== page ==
The appearance of women's politics in the correspondence pages of Aberdeen newspapers 1900-1914.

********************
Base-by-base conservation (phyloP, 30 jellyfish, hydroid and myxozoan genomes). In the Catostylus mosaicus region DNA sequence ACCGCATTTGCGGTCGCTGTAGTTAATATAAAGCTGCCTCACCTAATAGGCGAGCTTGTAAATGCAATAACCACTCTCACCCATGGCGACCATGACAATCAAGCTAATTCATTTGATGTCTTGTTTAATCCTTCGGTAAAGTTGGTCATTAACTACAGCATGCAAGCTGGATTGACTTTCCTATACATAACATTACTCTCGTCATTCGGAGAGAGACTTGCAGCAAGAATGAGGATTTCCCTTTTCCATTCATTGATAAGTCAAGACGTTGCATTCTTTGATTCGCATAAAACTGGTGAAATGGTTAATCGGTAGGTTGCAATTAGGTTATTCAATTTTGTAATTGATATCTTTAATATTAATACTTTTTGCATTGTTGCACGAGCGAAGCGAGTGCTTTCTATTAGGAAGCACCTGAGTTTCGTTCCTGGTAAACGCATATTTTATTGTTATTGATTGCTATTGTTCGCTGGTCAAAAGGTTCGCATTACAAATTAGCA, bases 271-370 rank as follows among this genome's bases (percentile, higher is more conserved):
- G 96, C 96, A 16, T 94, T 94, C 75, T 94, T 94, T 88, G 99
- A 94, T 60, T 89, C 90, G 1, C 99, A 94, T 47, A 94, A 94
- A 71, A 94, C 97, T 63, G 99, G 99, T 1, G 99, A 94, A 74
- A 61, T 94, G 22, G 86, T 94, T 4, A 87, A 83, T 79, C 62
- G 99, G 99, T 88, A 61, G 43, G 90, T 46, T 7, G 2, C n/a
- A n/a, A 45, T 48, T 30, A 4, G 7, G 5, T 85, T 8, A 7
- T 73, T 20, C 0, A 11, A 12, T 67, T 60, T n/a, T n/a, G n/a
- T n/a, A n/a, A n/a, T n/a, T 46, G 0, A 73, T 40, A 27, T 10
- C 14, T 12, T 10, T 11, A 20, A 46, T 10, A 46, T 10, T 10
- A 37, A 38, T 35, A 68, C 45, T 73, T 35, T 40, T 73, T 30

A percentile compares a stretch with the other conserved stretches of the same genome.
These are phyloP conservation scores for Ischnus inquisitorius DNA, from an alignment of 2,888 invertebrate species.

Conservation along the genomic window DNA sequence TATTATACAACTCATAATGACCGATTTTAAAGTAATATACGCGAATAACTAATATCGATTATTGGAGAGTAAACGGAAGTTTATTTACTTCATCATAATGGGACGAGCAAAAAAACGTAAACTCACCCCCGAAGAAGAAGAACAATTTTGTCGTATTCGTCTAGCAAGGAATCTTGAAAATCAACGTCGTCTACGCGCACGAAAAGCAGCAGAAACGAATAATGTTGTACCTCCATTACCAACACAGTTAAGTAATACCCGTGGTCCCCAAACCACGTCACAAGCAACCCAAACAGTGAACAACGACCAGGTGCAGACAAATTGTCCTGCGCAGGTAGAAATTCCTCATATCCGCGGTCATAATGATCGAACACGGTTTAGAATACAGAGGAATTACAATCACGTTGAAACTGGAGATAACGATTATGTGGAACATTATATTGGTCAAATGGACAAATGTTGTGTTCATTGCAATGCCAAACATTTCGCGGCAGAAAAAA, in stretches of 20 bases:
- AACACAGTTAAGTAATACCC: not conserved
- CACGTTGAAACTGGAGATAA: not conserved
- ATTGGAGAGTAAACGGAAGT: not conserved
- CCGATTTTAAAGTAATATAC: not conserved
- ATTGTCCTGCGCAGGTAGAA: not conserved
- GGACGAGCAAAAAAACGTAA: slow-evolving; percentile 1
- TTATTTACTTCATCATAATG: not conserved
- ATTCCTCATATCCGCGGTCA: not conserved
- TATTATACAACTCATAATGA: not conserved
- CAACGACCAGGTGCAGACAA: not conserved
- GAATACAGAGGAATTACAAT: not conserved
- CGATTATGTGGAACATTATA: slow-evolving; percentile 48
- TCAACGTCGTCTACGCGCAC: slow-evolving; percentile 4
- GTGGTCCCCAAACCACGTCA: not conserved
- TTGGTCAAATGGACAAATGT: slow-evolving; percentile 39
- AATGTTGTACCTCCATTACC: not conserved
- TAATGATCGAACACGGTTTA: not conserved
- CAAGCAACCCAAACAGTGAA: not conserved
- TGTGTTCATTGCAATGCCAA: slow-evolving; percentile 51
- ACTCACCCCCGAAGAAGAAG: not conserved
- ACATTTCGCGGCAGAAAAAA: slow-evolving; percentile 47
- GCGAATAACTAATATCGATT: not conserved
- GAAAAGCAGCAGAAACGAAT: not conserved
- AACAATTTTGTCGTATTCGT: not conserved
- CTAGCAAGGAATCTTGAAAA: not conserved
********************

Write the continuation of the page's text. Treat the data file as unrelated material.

A newspaper’s ‘Letters to the Editor’ column represents its readership in an unique way and can provide a useful ‘thermometer’ with which to measure the extent of critical debate and discussion a particular issue generated in a locality. In this article, the letters of women to the editor of the Aberdeen Daily Journal, 1900 to 1914, are analysed to discover the type of political issues with which these women concerned themselves. It is argued that the women must have felt particularly strongly about such issues since they were prepared to take their arguments outside their social circle and to identify themselves as politically active in the pages of their daily newspaper. Political issues dealt with include local government, the suffrage question and government legislation. While much of the evidence used comes from the letters of active suffragists who were usually members of national suffrage associations, it is argued that the period showed an expansion in the type of woman interested in politics, and the corresponding urge to write to the newspapers. This is evidenced in the number of women who firmly stated that they were not suffragists, but became politicised enough to write to the newspaper complaining about the Insurance Act in 1912.